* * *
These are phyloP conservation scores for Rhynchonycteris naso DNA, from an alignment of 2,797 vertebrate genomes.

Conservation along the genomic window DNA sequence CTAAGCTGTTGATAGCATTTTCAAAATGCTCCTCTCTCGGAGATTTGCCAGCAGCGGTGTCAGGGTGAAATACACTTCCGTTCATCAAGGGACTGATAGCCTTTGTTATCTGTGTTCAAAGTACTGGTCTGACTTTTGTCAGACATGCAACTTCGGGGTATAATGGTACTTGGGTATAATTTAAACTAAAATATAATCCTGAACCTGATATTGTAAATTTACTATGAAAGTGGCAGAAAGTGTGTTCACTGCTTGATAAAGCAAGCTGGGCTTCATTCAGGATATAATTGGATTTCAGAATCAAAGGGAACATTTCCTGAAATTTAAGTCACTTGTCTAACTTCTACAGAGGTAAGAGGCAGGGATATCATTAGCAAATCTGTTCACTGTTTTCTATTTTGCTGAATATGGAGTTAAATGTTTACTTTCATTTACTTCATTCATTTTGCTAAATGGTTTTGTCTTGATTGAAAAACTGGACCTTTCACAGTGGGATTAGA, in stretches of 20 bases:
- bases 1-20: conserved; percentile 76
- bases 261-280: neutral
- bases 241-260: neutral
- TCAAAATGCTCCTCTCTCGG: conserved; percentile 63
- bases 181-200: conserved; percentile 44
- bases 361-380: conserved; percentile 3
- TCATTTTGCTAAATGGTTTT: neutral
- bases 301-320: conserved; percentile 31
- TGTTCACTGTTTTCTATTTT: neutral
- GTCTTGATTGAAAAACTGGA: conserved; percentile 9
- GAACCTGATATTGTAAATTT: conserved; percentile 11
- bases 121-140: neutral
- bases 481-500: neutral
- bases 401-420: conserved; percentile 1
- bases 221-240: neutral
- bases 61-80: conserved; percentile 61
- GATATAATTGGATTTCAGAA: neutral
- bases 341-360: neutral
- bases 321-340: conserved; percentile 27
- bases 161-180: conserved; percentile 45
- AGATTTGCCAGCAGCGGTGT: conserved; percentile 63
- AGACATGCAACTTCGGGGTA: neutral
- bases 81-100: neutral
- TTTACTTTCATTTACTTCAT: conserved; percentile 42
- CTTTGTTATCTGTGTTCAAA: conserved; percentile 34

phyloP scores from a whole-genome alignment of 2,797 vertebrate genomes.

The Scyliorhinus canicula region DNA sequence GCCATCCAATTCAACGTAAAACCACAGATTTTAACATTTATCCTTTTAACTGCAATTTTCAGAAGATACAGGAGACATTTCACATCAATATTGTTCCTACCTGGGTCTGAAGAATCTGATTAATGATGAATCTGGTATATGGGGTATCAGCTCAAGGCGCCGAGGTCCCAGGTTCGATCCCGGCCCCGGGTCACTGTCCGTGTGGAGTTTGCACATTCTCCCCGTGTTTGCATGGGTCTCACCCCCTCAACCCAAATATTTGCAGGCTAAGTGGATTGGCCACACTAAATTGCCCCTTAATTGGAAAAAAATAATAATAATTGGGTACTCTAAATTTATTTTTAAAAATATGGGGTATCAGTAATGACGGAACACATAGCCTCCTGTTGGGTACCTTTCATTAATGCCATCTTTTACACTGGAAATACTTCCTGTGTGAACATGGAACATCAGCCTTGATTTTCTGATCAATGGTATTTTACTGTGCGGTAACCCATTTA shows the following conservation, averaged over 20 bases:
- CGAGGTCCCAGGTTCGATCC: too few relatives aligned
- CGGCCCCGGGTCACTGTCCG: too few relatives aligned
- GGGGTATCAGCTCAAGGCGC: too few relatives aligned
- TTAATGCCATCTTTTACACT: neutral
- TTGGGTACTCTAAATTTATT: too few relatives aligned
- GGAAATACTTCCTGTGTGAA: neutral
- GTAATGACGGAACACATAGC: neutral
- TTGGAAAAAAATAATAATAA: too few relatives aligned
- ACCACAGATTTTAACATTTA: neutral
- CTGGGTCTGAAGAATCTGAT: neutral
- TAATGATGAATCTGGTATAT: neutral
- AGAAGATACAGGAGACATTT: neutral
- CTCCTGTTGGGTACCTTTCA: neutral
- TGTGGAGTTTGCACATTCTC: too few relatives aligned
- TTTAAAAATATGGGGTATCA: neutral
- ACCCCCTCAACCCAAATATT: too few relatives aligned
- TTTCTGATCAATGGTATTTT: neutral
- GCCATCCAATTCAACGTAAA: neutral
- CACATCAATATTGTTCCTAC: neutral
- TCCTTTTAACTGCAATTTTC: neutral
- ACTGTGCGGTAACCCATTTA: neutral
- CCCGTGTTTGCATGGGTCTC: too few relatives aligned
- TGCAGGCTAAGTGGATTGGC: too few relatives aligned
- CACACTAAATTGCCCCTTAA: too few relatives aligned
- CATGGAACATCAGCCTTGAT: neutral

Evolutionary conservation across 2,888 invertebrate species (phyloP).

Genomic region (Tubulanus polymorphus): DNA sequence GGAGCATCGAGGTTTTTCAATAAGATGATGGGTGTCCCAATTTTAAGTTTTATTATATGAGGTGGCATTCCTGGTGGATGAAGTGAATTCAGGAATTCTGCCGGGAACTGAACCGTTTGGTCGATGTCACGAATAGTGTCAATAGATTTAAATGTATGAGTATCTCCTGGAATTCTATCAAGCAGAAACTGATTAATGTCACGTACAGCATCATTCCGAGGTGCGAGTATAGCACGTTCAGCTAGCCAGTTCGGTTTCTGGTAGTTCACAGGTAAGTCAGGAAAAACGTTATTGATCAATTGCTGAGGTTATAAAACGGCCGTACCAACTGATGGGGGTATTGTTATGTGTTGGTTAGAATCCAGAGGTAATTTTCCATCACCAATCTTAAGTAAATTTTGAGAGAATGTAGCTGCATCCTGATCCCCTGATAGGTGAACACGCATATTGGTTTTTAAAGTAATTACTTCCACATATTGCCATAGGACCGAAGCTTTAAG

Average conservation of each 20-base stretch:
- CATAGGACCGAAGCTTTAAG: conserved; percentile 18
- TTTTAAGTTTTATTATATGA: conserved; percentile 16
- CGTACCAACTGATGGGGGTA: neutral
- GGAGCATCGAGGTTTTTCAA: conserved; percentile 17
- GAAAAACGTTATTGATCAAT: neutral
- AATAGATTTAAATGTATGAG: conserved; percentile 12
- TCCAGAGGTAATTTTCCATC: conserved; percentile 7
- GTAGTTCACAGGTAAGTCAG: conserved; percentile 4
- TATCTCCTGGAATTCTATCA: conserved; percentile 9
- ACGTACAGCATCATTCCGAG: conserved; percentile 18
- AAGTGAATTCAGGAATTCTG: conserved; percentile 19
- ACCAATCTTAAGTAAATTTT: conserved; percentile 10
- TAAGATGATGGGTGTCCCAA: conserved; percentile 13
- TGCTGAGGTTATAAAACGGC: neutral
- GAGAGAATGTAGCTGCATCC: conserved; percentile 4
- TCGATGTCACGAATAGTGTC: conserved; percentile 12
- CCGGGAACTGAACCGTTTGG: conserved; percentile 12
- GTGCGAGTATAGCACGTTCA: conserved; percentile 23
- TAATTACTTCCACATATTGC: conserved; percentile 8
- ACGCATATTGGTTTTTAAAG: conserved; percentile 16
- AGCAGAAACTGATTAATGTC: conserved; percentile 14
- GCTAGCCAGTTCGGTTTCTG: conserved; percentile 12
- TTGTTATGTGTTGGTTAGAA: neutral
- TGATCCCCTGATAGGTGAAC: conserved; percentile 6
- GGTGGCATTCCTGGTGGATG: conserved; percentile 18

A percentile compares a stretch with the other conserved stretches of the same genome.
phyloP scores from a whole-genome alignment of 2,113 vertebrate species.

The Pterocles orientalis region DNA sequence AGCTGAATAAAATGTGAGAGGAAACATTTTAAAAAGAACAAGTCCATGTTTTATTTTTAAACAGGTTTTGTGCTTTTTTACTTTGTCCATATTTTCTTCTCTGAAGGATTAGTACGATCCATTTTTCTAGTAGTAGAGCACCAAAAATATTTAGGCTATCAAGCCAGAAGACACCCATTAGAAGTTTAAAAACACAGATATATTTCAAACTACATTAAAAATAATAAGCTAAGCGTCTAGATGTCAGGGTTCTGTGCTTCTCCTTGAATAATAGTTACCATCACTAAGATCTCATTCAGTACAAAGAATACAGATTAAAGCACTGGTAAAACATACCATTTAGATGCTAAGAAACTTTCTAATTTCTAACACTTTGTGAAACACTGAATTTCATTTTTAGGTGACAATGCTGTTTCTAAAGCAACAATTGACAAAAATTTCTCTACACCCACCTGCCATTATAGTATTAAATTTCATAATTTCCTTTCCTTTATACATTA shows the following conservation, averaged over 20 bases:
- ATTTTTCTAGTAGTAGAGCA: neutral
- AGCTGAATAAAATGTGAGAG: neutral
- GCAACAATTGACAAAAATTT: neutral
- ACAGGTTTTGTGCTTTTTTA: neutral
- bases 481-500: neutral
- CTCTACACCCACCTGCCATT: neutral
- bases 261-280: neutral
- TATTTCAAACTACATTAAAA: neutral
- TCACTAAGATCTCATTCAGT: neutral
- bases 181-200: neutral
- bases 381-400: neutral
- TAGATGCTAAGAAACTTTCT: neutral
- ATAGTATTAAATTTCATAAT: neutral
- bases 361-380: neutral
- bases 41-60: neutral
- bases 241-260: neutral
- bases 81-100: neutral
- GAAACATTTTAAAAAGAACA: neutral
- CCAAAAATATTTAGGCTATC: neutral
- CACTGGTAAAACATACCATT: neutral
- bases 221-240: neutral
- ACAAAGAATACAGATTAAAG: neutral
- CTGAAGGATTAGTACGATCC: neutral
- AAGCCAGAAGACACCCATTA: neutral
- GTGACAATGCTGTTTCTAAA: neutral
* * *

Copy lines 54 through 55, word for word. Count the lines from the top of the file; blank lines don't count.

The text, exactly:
- CATGGAACATCAGCCTTGAT: neutral

Evolutionary conservation across 2,888 invertebrate species (phyloP).